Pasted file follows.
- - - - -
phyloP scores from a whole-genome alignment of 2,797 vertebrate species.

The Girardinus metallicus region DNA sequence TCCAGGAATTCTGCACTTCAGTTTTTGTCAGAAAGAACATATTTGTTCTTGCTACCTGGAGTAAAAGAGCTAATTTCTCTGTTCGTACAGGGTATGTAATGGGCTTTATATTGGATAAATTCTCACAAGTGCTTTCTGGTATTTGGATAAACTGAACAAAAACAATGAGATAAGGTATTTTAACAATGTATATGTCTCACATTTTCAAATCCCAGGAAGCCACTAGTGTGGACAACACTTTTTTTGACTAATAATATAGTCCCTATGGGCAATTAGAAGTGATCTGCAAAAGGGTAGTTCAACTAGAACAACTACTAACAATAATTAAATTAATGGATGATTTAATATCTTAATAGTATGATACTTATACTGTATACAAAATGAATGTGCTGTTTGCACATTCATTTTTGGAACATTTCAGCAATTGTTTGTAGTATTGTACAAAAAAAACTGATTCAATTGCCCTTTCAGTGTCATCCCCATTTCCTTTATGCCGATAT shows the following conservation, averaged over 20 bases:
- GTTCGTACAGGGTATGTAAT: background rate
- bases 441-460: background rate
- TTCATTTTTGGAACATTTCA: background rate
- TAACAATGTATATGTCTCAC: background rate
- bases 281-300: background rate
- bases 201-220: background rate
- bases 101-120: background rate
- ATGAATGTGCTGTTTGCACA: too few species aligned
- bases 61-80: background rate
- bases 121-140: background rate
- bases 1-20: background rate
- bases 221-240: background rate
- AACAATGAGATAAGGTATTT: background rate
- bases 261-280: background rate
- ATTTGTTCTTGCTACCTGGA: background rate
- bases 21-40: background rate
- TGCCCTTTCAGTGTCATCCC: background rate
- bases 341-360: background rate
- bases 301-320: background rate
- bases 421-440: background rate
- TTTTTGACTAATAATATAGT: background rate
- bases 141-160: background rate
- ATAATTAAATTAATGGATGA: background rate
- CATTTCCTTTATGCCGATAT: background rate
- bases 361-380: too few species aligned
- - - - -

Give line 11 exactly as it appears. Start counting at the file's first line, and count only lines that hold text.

- bases 61-80: background rate